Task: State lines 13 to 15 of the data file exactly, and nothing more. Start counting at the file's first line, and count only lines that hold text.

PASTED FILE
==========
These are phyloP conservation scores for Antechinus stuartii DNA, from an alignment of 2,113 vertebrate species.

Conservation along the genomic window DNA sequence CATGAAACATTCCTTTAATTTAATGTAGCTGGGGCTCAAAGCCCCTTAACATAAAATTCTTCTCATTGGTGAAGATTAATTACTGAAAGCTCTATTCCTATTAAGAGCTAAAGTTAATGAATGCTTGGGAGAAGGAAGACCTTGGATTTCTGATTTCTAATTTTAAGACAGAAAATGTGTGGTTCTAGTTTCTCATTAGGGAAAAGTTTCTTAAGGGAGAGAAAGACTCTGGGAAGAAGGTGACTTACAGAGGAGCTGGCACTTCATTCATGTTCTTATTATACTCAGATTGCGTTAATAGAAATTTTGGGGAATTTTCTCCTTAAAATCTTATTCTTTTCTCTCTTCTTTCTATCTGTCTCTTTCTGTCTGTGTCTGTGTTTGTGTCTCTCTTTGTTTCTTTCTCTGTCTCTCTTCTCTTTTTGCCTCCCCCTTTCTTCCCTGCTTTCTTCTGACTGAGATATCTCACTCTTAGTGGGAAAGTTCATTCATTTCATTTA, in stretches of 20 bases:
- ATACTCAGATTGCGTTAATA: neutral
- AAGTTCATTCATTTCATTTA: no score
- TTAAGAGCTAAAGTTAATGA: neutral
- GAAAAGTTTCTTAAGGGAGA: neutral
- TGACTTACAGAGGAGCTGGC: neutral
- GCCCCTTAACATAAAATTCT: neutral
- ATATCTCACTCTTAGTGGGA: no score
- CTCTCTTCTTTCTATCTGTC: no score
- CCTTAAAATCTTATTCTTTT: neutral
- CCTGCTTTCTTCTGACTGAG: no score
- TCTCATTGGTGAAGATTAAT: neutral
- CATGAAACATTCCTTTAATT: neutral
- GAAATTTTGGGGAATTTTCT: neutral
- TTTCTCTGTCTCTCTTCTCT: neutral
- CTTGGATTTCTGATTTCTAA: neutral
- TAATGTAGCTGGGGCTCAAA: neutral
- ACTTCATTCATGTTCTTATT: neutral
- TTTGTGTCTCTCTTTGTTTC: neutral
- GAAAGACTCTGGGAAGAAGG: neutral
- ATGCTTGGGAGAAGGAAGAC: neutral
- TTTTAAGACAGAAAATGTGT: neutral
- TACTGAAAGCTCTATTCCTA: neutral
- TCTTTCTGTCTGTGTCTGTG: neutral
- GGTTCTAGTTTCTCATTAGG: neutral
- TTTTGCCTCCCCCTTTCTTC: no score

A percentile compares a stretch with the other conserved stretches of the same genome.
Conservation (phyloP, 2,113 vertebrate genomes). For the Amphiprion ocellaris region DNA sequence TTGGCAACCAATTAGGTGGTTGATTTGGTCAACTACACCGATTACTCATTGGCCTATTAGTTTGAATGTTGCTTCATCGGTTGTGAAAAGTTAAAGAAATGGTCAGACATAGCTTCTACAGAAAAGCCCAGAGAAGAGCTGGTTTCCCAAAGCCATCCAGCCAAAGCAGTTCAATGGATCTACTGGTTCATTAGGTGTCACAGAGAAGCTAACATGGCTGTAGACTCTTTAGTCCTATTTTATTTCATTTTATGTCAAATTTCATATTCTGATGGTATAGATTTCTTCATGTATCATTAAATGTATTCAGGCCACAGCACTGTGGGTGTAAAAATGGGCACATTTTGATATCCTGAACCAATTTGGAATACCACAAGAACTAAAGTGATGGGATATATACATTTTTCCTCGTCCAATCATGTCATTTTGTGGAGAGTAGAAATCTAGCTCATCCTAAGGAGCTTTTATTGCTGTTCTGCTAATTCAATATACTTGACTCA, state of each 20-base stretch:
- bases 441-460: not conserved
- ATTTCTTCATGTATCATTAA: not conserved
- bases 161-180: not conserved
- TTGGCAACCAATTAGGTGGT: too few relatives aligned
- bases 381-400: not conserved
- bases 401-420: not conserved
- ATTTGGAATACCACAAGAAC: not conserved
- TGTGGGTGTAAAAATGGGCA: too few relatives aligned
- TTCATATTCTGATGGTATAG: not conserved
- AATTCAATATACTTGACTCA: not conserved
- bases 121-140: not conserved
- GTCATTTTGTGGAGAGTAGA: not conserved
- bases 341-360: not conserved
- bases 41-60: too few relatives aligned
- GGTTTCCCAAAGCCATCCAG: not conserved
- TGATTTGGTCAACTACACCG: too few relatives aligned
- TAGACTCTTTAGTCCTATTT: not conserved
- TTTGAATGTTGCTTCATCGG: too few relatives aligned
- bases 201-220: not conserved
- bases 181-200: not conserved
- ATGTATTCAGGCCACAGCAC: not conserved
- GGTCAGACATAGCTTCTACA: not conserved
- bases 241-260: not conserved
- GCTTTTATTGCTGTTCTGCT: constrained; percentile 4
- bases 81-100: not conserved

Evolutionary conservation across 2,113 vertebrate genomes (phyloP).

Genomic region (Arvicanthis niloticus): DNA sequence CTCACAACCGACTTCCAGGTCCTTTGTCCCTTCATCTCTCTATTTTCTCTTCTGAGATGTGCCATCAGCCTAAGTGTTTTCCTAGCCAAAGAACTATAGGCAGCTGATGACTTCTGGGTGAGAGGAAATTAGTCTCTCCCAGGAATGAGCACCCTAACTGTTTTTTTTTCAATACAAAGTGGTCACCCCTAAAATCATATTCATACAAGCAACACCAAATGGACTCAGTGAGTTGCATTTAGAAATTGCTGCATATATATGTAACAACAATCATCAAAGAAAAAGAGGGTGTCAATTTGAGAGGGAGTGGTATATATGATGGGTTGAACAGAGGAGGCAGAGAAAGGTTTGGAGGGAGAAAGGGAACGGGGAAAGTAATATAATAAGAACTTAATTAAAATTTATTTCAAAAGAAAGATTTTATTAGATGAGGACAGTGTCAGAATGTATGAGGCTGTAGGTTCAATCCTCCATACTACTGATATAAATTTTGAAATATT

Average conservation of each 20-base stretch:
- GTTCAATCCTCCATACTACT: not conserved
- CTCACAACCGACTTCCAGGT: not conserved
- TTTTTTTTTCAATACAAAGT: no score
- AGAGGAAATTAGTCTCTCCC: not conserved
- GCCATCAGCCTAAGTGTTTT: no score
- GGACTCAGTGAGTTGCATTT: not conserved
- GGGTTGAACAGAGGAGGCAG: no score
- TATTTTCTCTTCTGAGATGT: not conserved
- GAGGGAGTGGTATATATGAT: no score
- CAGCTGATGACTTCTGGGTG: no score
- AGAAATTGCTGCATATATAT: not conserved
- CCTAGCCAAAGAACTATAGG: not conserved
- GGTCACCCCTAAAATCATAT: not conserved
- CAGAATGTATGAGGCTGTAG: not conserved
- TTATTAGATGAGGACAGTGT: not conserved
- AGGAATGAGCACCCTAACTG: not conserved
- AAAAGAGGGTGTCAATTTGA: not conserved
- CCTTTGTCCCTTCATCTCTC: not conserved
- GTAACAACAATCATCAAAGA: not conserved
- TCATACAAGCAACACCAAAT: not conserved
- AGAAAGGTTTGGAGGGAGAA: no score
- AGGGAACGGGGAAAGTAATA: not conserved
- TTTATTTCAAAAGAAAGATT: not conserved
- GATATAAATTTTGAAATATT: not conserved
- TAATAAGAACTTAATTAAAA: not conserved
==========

- TCTCATTGGTGAAGATTAAT: neutral
- CATGAAACATTCCTTTAATT: neutral
- GAAATTTTGGGGAATTTTCT: neutral